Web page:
Standing on the stage of Michigan’s Palace of Auburn Hills and once again gazing out over the ranks of thousands of fans, the Boss was in top form. His new record had landed at number one on the charts, reviews had been generally rapturous, and reception for this new world tour was as stratospheric as ever. But that didn’t mean Bruce wasn’t feeling the weight of all the things that had left him over the years. It was April 12, 2012, ten months to the day since the stroke that had torn his greatest blood brother to the ground, and that wound still felt fresh.

A few minutes later, Bruce cascaded into his customary E Street roll call, introducing each member of his band to the appreciative roars of the crowd. For this tour, he had chosen to structure the signature moment within “My City of Ruins,” a song that had, at different times, addressed both the downfall of his beloved hometown—Asbury Park, NJ—and the crushing tragedy of September 11th. On both disparate occasions though, the music and lyrics had functioned in the same way, creating a hymn to the power of human resilience, evoking and inspiring the ability to “rise up,” rebuild, and “begin again,” and all of those themes were going to be prevalent tonight as well.

“Are we missing anybody?” Bruce bellowed into the crowd, a mournful lilt evident in his voice. “Are we missing anybody, Detroit?!”

The explosion of noise from the audience was almost deafening, a roar so potent it could have turned stone to dust. “Clarence!” most of them shouted, though intermittent cries of “Danny” proved that E Street’s long-time organist had not been forgotten. Bruce nodded along sadly.

“That’s right. Do I have to say the names?!” he continued, the reaction immediately informing him that he didn’t. “The only thing I can guarantee is, if you’re here, and we’re here, then they’re here with us tonight! So...raise your voices!”

The crowd complied, screaming, shouting, and singing along with as much passion as Bruce had ever seen at a concert. The explanation was simple: tonight was a communion, a catharsis, a funeral, and a farewell; this concert was a chance for these fans to say goodbye to Clarence in a very public and emotional venue, just as the rest of the concerts on this tour would be. Jake Clemons, Clarence’s nephew, had taken over sax duties, channeling his uncle like a true spiritual successor. Every time he took a solo, the audience erupted in enormous raves of approval, all of them grasping for some connection, however fleeting, to the enormous presence they had lost. And Jake was the corporeal realization of that ghostly presence, nailing his uncle’s works with passion and note-perfect accuracy. Throughout the night, Jake’s solos brought extra emotion to Springsteen favorites like “Badlands,” “Thunder Road,” “Born to Run,” and “Dancing in the Dark,” though “Jungleland,” the Holy Grail of Clarence’s legacy, remained retired for the time being.

Later, as the set finally segued into its final number, the tribute to Clarence hit a new height. The song was “Tenth Avenue Freeze-Out,” a semi-autobiographical favorite from the Born to Run days whose lyrics recall the forming of the E Street Band. When Bruce reached the beginning of the second verse, he shouted out for his followers to pay attention.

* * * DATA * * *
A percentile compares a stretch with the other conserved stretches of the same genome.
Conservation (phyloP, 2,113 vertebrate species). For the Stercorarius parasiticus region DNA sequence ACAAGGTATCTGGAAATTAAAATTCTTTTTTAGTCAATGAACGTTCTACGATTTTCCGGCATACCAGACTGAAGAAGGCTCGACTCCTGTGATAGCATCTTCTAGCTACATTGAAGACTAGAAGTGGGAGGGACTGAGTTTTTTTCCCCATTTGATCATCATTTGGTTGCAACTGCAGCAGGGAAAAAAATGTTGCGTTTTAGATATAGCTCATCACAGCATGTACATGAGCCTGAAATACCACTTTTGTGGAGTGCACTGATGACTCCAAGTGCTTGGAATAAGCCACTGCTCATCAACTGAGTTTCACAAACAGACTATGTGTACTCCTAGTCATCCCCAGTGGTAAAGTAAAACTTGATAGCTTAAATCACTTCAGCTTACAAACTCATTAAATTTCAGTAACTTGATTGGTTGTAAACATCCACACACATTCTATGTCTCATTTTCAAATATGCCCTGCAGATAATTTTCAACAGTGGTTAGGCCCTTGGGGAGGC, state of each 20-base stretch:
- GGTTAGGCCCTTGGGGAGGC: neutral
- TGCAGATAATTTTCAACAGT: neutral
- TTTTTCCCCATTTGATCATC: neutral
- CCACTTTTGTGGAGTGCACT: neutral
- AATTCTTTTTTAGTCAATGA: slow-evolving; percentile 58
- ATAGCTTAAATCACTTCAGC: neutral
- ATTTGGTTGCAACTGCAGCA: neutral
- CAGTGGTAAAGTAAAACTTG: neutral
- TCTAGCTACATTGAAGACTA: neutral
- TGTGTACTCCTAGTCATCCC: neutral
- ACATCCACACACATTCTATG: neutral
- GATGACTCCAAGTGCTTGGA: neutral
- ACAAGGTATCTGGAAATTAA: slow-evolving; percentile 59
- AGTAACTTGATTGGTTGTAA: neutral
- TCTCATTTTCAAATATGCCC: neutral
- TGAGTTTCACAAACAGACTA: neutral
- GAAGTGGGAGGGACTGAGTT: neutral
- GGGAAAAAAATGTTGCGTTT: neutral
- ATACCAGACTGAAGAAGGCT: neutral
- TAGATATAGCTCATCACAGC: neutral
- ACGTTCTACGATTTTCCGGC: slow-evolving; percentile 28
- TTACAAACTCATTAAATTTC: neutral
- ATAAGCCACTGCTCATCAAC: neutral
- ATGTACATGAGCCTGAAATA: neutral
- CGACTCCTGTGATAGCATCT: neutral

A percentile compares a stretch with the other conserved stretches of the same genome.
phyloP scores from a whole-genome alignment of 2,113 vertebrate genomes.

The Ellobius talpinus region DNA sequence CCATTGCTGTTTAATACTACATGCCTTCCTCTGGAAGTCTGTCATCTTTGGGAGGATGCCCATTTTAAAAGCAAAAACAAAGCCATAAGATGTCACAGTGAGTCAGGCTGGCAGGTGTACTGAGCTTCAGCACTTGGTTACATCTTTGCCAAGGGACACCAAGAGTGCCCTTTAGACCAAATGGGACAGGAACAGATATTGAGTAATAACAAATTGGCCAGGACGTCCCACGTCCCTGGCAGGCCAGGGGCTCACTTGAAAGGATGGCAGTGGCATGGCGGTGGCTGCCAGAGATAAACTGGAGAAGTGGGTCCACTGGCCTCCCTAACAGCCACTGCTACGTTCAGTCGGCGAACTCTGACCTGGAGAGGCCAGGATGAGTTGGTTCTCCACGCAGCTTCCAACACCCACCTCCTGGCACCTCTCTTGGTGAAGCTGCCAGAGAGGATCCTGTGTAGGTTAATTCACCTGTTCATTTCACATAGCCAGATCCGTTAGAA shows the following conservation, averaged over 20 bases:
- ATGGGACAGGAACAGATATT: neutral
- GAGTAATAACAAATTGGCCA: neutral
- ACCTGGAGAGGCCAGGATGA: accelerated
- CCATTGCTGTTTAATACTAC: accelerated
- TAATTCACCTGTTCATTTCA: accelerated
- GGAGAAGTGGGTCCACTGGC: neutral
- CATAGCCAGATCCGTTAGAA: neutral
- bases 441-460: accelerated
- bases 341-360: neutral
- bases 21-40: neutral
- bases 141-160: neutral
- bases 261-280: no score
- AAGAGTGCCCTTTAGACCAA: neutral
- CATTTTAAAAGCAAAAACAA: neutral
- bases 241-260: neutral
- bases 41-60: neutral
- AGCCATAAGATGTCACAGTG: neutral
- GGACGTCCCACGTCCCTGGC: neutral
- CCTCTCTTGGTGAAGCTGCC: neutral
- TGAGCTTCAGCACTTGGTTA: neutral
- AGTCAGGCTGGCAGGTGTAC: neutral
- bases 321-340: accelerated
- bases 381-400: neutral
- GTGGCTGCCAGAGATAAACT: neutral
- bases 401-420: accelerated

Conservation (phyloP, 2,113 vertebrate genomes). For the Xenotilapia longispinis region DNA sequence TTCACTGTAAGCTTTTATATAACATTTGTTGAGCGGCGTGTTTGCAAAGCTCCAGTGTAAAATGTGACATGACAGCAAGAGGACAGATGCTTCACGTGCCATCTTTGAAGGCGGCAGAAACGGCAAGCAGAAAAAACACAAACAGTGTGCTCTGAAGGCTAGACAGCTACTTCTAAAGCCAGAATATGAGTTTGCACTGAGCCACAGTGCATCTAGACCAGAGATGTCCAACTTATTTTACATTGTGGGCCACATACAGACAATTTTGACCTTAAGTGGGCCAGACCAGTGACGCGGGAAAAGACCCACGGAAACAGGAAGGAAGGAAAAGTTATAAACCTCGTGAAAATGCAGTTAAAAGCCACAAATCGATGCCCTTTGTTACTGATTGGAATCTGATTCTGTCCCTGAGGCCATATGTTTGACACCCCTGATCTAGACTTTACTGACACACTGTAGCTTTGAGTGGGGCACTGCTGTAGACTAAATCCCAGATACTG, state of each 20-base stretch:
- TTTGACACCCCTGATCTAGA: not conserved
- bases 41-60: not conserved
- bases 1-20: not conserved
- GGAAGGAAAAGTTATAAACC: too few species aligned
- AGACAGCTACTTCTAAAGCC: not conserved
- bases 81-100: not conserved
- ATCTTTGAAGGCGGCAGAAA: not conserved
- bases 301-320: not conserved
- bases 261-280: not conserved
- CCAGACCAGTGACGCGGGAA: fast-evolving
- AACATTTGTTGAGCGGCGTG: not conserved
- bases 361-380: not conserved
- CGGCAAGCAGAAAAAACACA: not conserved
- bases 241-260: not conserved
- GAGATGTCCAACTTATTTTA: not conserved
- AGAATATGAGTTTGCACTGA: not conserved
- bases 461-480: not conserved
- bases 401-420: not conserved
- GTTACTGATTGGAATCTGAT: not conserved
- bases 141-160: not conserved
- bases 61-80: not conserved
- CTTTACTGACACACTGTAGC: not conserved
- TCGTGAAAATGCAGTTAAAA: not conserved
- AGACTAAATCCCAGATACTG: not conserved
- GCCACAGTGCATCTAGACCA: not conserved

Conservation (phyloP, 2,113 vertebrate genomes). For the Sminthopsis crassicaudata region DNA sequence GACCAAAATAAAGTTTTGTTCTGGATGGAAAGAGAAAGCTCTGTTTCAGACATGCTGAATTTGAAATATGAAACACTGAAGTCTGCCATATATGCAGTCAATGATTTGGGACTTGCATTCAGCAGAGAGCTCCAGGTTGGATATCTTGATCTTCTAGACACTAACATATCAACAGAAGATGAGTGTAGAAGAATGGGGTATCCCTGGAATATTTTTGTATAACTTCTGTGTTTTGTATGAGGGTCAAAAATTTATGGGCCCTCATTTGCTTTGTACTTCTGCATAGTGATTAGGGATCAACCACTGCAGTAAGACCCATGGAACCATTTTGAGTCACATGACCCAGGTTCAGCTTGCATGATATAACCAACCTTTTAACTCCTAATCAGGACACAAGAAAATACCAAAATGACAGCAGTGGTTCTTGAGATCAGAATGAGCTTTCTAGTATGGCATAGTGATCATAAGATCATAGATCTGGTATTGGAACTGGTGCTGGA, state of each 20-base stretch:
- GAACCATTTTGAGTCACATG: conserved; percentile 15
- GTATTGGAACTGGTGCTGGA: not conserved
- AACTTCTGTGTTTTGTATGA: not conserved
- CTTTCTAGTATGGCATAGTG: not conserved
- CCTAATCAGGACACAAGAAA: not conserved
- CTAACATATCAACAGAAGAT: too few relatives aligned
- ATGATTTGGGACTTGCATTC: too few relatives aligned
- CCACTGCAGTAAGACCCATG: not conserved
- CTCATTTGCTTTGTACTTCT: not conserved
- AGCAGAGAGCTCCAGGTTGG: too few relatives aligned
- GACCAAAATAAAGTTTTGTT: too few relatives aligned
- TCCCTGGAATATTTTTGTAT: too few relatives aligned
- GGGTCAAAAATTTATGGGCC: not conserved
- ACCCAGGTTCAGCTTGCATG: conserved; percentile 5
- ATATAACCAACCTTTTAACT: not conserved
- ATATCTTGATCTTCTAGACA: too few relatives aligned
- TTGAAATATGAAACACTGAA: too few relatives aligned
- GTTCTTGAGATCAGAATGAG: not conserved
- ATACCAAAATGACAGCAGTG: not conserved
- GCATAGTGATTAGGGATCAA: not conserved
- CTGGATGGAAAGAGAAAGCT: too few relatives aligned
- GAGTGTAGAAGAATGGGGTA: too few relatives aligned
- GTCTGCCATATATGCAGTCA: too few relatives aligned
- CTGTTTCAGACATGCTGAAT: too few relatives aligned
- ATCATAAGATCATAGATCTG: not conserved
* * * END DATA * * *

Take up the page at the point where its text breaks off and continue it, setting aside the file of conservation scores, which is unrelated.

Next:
“THIS IS THE IMPORTANT PART!” he bellowed into the stands. He had made his way from the stage to a small walkway in the middle of the general admission section, crowd-surfing across the pool of adoring fans to get there. Now, he stood tall and powerful, surrounded by a sea of followers, and crooned the lines that would likely define tonight’s show for everyone in attendance.

“They made that change up town and the Big Man joined the band,” he sang, his backing musicians dropping out as his voice was joined by a chorus of the venue’s 16,507-person capacity crowd. The venue’s media screens flickered to life, burning with images of Clarence, and the song stopped in its tracks as the massive basketball arena became a cacophonous, cathartic cave of mourning and euphoria. In the earlier days, that line would have been followed by a potent blast from Clarence’s sax, but not tonight.

The band sat back, letting their instruments hang at their sides or lay dormant in front of them, and Bruce raised his microphone to the sky, smiling as he looked around at all of the people paying tribute to his old friend. The pause stretched on for two or three minutes, acting as Bruce’s version of a “moment of silence” for his fallen comrade, even if it was significant specifically for its absence of silence. The crowd rallied with higher decibels than they had exuded all night, but then again, it was only appropriate that a man who had spent his life “bringing the noise” be honored by a profusion of it. The grin spread even wider across Bruce’s face, tears sparkling in his eyes as he looked around remembering the old days.

“We swore blood brothers against the wind, now I’m ready to grow young again.”

The pause was a bizarre meeting of time and timelessness. In the moment, it seemed to stretch on for days, but in retrospect, it was all too fleeting. Eventually, Bruce gave his horn section the cue and they erupted back into the texture, carrying Clarence’s melodic line with boisterous reverence. But as the concert finally dwindled and dissolved into memory, as the E Street Band lined up at the front of the stage to take their bows, and as Bruce gave a cursory “Thank you Detroit!” to conclude his rock ‘n’ roll sermon, one thought was left hanging in the air, something that Bruce had written in the liner notes of Wrecking Ball that had never felt more true than it did right in that moment.

“Clarence doesn’t leave the E Street Band when he dies,” Bruce had mused.

“He leaves when we die.”